The phrase: "President Marco Rubio" is music to the ears of conservatives who are eager to prove they are not anti-Hispanic while still supporting one of their own: a solid conservative. And so it is that, as the immigration debate reignites, the Florida senator's star power is winning over the world of conservative talk radio.
Whether it's the radio shows hosted by Mark Levin or Sean Hannity or Rush Limbaugh, Rubio's appearances are being met with gushing accolades. The talkers are not sold on everything he says about how to fix the immigration system, but they're praising him nonetheless. Levin called Rubio a "very, very impressive man." Limbaugh swooned: "Well, what you are doing is admirable and noteworthy. You are recognizing reality. You're trumpeting it, you're shouting it."
How cozy. The reality that Rubio is recognizing is twofold. One, the nation's immigration system is broken and fixing it requires figuring out what to do with the estimated 11 million illegal immigrants in the United States. And two, the Republican Party, if it hopes to live to fight another day in a country that is increasingly ethnically diverse, can't just be known as the party that is against illegal immigration but has to build a reputation for supporting legal immigration as well.
Rubio thinks that the way you fix both problems is comprehensive immigration reform -- securing the border, making it easier for high-skilled immigrants to get green cards, starting a guest worker program for industries like agriculture with jobs Americans aren't doing, and creating a conditional pathway to earned citizenship for the undocumented.
Many Republicans have a word for that: "amnesty." And, almost uniformly, conservative talk radio does not like amnesty.
Yet, you wouldn't know it by the warm reception that Rubio got when he got on the airwaves. Right-wing talkers are smitten with the Hispanic Republican and potential 2016 presidential candidate. And it is spilling into the immigration debate.
So much so that Limbaugh felt compelled in his show on both Wednesday and Thursday to insist that, no, he had not fallen madly for Rubio, who had been a guest on his show the day before. Limbaugh explained to his millions of listeners that he liked and admired Rubio and considered him a strong conservative and a star of the Republican Party. And Limbaugh suggested that this fondness for the senator might have left some thinking that he was endorsing the immigration reform plan put forth on Monday by Rubio and seven other senators from both parties.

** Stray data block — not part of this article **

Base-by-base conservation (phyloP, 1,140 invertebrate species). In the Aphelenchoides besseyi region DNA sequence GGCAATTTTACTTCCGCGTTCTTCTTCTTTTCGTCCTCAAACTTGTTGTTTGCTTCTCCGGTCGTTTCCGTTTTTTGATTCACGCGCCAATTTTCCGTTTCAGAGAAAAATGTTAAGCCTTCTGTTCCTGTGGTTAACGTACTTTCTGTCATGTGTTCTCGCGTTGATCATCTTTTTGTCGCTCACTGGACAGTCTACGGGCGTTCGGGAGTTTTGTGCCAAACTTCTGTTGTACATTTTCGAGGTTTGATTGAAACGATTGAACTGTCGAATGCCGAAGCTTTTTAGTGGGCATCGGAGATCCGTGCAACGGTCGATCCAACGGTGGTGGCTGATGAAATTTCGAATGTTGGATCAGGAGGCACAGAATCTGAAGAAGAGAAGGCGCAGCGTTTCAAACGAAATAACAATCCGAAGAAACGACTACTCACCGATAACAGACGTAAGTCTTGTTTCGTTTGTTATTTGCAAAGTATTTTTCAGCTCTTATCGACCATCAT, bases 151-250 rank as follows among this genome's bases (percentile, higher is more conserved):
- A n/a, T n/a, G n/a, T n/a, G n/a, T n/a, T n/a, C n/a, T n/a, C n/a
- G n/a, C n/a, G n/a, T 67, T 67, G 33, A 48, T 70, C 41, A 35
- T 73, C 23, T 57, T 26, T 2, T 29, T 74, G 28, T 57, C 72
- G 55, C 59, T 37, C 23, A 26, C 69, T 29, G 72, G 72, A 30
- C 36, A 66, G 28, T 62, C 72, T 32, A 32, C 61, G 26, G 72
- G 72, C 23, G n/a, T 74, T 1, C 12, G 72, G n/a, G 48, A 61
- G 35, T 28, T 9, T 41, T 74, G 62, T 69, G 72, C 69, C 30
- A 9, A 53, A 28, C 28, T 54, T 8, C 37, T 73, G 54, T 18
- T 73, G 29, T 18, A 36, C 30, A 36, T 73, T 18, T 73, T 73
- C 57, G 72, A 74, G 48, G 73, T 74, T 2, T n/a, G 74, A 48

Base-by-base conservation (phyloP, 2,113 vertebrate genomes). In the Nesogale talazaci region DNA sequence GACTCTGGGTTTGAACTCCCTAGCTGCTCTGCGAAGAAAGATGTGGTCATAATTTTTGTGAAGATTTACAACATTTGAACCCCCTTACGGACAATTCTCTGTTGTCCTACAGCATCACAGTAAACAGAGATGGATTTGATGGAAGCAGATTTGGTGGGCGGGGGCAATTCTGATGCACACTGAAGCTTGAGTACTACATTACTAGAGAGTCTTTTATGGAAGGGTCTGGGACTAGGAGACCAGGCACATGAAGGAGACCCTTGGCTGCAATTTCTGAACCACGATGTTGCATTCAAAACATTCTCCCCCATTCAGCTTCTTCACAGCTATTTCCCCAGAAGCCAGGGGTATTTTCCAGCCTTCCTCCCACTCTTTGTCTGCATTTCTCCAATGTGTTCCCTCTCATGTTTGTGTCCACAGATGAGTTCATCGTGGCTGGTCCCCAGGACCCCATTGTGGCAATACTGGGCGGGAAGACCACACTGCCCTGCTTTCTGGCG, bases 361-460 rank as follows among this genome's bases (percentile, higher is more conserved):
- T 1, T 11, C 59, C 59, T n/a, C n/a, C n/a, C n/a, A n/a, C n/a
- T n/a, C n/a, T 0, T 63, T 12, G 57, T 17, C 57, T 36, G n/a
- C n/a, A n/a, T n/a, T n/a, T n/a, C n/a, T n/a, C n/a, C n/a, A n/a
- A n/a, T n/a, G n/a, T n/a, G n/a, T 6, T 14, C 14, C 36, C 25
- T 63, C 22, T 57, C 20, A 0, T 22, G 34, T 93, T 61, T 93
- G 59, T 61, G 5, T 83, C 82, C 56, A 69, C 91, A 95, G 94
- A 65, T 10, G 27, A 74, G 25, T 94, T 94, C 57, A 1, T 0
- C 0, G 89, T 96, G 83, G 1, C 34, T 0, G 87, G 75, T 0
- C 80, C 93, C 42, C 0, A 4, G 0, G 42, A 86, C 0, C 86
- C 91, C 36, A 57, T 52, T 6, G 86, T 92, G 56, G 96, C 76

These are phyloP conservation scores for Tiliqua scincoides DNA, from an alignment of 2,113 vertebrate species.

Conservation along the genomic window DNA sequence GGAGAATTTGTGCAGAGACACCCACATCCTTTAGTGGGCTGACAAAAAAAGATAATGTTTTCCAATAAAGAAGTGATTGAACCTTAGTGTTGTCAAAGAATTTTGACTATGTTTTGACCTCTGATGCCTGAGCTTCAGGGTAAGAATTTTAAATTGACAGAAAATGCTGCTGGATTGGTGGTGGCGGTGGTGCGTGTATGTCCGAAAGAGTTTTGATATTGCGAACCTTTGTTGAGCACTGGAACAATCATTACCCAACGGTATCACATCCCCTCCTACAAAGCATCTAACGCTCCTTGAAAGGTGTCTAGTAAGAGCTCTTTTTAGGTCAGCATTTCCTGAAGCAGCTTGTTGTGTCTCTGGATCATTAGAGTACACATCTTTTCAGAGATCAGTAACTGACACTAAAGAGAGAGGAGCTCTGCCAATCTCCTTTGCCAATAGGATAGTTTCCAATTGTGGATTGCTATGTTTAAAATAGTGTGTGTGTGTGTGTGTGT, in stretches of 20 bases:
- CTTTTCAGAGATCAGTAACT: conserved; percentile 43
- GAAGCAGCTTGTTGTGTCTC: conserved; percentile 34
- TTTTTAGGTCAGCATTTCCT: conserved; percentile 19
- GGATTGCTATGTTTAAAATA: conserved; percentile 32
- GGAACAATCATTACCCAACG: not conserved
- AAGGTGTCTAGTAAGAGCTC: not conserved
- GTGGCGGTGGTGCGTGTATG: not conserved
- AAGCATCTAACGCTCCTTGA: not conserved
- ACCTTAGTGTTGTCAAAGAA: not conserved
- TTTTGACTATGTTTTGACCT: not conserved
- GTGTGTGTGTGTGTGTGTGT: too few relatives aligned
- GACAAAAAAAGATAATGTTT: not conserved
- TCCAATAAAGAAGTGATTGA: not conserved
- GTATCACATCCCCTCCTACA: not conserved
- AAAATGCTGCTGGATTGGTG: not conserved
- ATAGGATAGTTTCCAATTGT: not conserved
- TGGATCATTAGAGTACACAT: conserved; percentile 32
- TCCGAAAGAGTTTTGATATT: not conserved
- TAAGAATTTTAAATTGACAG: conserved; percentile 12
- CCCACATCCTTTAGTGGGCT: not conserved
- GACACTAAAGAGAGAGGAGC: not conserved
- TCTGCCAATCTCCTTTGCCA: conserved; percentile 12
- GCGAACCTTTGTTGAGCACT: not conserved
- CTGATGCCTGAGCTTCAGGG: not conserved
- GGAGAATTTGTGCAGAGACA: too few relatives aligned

Limbaugh is not there and he may never get there. He still rejects as "amnesty" the idea of giving illegal immigrants an earned pathway to citizenship and rejects it as unacceptable. Besides, he insists, if the border isn't secure, Rubio is likely to drop his support for the plan as well.
What Limbaugh thinks about immigration -- a subject he doesn't really know very well -- isn't important. What is important is the massive footprint that Rubio is already leaving on the immigration debate, the value that he adds to the Senate's reform-minded "Group of Eight," and the near-hypnotic effect he's having on some conservatives who -- while they don't like what he's proposing to fix the nation's immigration system -- do like him a great deal.
Alas, the love fest is not complete. Not all conservatives are willing to give Rubio the benefit of the doubt. Some conservative bloggers -- including Michelle Malkin and the folks at Redstate.com -- are vehemently opposed to what he is proposing, and they've gone after him aggressively. Republican Sen. David Vitter of Louisiana has characterized the Rubio approach to immigration reform as "amazingly naive."
But that hostility hasn't followed Rubio onto talk radio. So what's going on here? Why isn't Rubio getting more static from the radio talkers? I can think of three reasons.
First, the Republican Party has big plans for Rubio, which may include the presidency, and the talkers know enough to get out of the way of a speeding train. Besides, when they interview him, even if they could slice him up rhetorically into itty-bitty pieces -- and I'm not sure they could -- why would they want to?
Second, Rubio is a thoughtful communicator who understands radio and excels in that medium. I'm a former radio talk show host who has worked in a half dozen markets, and I know that doing that kind of work teaches you that there is such a thing as talking for radio. If you understand pacing, and when to pause or accelerate, you'll hit a homerun. Rubio does.
And third, whether many Republicans realize it or not, there is a strong conservative case to be made for fixing our immigration system by encouraging the free flow of labor and saving illegal immigrants from heavy-handed enforcement tactics. The Obama administration divides thousands of families and deported a record number of people, more than 400,000, in 2012. If you're a conservative who supports the free market, family values and limited government -- and who doesn't like the spectacle of immigration agents busting down doors and hauling away grandmothers in handcuffs and dropping kids in foster care -- comprehensive immigration reform could be for you.
And so could Marco Rubio. After all, he has already charmed a crowd that is notoriously hard to please.
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